Friday of Pentecost 5 – Mark 4:35-41

35 On that day, when evening had come, he said to them, “Let us go across to the other side.” 36 And leaving the crowd, they took him with them in the boat, just as he was. And other boats were with him. 37 And a great windstorm arose, and the waves were breaking into the boat, so that the boat was already filling. 38 But he was in the stern, asleep on the cushion. And they woke him and said to him, “Teacher, do you not care that we are perishing?” 39 And he awoke and rebuked the wind and said to the sea, “Peace! Be still!” And the wind ceased, and there was a great calm. 40 He said to them, “Why are you so afraid? Have you still no faith?” 41 And they were filled with great fear and said to one another, “Who then is this, that even the wind and the sea obey him?”

The announcements kept coming at us relentlessly. Another family was being transferred out of town. I was serving a small parish on the north side of Salt Lake City. On a good Sunday we saw about 45 folks in worship services. It felt like we were always on the edge of solvency. The treasurer’s report was heard with a bit of trepidation and the annual increases to the cost of benefits were dreaded. It was always a somewhat transient membership. Many people accepted a position in the Salt Lake branch as steppingstone to the promotion they really wanted in Denver, Chicago, or elsewhere. We were used to saying goodbye to people. Now, however, we were losing members in what felt like a flood. In the course of a year, we said goodbye to 12 households, fully one third of the membership and many of them active, contributing members.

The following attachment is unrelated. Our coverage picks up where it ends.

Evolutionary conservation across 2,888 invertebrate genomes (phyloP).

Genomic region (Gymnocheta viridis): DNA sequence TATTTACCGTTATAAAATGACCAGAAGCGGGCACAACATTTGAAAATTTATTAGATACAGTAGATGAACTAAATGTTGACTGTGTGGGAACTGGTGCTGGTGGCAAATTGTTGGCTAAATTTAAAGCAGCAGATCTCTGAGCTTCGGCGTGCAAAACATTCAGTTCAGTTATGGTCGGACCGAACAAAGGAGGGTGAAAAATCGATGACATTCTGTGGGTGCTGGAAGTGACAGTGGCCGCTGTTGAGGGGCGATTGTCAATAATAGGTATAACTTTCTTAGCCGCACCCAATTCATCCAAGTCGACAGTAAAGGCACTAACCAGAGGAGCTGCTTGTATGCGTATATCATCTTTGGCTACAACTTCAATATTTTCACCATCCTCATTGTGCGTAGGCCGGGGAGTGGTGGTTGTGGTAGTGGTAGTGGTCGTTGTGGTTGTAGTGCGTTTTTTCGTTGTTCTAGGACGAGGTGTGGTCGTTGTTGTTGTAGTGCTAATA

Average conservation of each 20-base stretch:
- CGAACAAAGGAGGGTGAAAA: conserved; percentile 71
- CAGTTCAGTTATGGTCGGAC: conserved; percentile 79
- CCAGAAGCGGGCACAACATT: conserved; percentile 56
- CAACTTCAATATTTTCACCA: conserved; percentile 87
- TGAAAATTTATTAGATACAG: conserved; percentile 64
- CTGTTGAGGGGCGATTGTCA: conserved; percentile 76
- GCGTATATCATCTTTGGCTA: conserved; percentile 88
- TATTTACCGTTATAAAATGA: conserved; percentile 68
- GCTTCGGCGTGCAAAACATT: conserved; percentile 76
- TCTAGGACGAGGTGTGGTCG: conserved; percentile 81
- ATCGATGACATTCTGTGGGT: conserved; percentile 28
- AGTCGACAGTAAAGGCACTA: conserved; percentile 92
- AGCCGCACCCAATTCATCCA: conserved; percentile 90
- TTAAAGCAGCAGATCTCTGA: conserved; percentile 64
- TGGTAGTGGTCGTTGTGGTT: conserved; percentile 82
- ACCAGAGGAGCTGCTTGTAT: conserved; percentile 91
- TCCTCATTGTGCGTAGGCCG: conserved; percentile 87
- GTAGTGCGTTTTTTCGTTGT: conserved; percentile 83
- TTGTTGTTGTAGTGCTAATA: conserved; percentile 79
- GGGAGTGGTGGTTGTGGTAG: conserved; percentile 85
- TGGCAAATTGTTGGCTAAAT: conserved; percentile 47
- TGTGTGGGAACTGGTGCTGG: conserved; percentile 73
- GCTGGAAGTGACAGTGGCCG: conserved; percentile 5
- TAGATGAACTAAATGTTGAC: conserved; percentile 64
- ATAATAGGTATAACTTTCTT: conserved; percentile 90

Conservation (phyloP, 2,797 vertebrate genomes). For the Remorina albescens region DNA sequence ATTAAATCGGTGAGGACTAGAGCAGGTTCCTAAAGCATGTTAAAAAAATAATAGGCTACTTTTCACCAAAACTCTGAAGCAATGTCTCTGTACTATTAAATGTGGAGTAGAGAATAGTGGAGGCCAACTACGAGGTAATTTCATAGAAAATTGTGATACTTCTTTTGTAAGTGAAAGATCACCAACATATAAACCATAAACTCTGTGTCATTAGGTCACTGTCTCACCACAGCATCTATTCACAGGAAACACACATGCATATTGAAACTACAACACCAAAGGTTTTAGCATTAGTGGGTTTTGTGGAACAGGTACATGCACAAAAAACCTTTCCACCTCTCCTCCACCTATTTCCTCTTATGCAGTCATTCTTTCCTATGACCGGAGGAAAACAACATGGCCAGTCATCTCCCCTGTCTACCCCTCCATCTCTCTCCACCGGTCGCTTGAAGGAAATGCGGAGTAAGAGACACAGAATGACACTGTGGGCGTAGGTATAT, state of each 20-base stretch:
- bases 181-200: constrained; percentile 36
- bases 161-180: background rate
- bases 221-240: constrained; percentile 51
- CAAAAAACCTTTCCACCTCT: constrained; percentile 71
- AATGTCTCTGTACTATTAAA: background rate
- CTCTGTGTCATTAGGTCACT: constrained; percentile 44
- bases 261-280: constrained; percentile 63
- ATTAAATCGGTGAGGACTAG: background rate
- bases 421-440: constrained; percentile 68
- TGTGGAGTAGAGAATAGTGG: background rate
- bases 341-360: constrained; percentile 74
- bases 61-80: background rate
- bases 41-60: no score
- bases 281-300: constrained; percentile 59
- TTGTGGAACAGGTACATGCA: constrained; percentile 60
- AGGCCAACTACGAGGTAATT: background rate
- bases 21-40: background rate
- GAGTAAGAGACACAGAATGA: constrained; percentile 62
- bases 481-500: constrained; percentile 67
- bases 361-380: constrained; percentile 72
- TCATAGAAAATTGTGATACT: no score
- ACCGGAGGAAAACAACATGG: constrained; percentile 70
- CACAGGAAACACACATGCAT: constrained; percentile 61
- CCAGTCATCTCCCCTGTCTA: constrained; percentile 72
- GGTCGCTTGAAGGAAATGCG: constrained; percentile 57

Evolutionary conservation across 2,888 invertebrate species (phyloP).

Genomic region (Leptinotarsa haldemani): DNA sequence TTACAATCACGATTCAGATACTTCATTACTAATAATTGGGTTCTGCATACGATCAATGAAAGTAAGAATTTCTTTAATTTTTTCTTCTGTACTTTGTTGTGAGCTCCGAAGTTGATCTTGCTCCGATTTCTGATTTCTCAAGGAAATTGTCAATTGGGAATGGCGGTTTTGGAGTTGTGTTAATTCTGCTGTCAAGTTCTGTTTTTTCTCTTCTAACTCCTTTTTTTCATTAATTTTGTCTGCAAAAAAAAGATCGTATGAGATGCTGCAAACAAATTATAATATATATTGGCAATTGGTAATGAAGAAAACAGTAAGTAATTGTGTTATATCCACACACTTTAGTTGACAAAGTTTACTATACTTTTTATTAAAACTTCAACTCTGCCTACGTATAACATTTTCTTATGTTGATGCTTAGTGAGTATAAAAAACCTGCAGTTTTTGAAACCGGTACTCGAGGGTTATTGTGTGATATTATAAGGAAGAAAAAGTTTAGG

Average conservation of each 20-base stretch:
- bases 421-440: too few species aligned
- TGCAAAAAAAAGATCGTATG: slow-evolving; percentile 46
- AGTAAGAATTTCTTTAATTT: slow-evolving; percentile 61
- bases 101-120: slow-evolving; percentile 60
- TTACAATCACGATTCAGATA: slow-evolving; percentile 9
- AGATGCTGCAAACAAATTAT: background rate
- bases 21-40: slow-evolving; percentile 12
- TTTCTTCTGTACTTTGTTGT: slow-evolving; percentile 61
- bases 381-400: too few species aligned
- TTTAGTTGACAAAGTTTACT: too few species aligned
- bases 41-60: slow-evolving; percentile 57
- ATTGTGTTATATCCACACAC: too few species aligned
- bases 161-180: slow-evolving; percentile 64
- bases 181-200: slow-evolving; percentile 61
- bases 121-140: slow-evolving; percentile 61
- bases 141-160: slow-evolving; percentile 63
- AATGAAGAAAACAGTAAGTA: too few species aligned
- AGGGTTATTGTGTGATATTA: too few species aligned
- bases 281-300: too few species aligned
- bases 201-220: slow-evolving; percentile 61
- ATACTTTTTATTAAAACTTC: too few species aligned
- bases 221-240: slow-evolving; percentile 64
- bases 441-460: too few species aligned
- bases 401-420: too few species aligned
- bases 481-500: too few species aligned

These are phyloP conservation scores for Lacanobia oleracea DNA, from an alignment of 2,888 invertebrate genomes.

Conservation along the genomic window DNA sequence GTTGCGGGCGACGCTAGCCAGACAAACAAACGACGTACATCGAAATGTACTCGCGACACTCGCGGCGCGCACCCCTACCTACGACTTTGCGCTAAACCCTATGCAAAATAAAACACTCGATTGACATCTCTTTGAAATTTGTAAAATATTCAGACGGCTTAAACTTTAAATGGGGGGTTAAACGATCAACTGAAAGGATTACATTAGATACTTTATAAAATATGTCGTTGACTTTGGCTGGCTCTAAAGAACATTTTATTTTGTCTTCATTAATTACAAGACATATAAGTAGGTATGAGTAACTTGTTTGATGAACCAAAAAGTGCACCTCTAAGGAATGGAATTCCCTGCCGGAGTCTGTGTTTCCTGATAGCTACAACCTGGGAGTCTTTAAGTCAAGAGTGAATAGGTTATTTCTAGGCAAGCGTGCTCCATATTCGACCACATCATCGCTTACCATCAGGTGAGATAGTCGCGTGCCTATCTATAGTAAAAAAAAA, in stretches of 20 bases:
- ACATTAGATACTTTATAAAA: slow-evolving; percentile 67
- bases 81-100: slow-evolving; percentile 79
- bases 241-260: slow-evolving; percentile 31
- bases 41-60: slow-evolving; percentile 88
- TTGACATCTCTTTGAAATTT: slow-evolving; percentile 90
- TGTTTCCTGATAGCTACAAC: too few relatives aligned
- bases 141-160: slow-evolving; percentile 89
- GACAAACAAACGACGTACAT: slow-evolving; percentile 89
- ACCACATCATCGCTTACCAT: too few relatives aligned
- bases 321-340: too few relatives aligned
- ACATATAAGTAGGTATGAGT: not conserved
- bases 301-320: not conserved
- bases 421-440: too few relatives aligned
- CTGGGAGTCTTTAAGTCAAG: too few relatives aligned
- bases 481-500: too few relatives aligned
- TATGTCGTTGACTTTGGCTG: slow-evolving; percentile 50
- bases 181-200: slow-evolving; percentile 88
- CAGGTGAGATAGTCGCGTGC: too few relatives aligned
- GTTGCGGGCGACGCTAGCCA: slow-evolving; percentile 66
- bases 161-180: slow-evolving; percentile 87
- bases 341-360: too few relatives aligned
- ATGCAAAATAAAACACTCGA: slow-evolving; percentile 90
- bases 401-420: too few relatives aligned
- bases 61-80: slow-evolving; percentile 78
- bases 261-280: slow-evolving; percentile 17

Honestly, it felt like Jesus was not paying attention to us and was sleeping on the cushion in the back pew of our little church. Have you ever noticed that if you take a traditionally shaped church and turn it upside down, it looks a little like the hull of a boat? That’s why we call that big room where people sit the “nave.” It comes from the Latin word for boat. This was especially true of that church building. It really did feel like you were in a boat.

But Jesus was not asleep, despite what we thought. At the end of the year, we reported that we had transferred out a dozen households, but we had received just as many. We were not swamped by the storm. The Lord said “hush” and “be still!” to those forces which had made us afraid. Now we sat in church with a different awareness. The disciples asked the right question about Jesus at the end of this passage, the question we all must ask. Afterwards, we gripped our hymnals like oars and were more afraid of the one who was in the room with us than the storm which raged outside. Even the wind and waves obeyed Him. That was a good and holy fear.

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